Kuhns Brothers, Inc. acted as private placement agent in the offering to Midsummer Investment and Rockmore Investment and earned commissions of $87,500. We also granted a warrant to Kuhns Brothers, Inc. to purchase 42,982 shares of our common stock at an exercise price of $0.57 per share. The offering was exempt from registration under Section 4(2) of the Securities Act of 1933 and Rule 506 of Regulation D promulgated thereunder. In connection with the offering, we also granted Gregory Dryer, a registered employee of Kuhns Brothers, Inc., a warrant to purchase 79,825 shares of our common stock at an exercise price of $0.57 per share. The offering was exempt from registration under Section 4(2) of the Securities Act and Rule 506 of Regulation D promulgated thereunder. Both Kuhns Brothers and Mr. Dryer are “accredited investors,” as that term is defined in Rule 501 of Regulation D. We have filed a registration statement with the SEC for the resale of the Common Stock issued or issuable in connection with this private placement.
 
Acquisition of On2 Finland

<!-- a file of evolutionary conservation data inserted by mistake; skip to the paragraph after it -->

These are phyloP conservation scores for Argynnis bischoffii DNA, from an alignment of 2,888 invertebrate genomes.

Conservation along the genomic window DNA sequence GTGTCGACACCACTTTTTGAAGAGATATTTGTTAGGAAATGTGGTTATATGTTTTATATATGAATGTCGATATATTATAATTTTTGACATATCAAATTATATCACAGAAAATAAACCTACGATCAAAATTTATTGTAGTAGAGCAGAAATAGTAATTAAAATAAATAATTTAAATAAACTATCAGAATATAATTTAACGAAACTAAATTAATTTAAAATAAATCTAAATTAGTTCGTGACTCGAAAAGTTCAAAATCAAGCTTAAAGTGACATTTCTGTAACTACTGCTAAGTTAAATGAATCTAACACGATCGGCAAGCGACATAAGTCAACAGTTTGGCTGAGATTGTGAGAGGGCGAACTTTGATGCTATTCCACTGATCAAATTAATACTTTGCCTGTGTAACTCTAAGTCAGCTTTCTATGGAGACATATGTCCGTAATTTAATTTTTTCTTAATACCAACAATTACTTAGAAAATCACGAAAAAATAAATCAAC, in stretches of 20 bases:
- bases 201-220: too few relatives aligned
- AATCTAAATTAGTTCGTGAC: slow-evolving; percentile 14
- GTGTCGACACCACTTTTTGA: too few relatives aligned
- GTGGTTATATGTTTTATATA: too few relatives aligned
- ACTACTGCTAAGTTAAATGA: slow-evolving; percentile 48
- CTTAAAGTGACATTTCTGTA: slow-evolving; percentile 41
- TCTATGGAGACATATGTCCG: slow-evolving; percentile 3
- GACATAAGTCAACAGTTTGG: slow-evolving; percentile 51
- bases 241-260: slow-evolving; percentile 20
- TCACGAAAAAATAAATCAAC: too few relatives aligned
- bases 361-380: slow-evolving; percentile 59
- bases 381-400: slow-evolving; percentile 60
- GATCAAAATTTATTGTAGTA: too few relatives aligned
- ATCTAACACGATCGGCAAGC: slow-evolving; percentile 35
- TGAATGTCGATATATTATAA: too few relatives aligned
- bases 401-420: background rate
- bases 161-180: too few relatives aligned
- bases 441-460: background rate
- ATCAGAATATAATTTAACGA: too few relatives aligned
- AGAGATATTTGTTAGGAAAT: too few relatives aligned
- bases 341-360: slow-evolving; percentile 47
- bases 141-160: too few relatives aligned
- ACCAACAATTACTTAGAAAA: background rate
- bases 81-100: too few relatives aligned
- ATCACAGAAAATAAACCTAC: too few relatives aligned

On May 22, 2007, we entered into a share exchange agreement with Nexit Ventures Oy, as the authorized representative of the holders of all outstanding equity securities, including outstanding share options, of On2 Finland. The share exchange was offered in reliance on the exemptions provided by Regulation S of the Securities Act and/or Section 4(2) of the Securities Act. The share exchange was completed in an “offshore transaction”, as defined in Rule 902(h) of Regulation S. We did not engage in any directed selling efforts, as defined in Regulation S, in the United States in connection with the share exchange. The investors were not U.S. persons, as defined in Regulation S, and were not acquiring the shares for the benefit of a US person. On November 1, 2007, we completed the acquisition of all of the share capital of On2 Finland. On2 Finland’s security holders each exchanged all of the outstanding capital shares of On2 Finland for a total consideration of $6,608,102 in cash and 25,438,817 shares of our common stock. In addition, we became obligated to issue an additional 12,500,000 shares of our common stock to the On2 Finland security holders because On2 Finland’s net revenue for the fiscal year 2007 exceeded €9,000,000. We issued these shares in July and August 2008. We filed a registration statement with the SEC on Form S-4 to register the exchange of all of the equity ownership of On2 Finland for shares of our common stock pursuant to the share exchange agreement.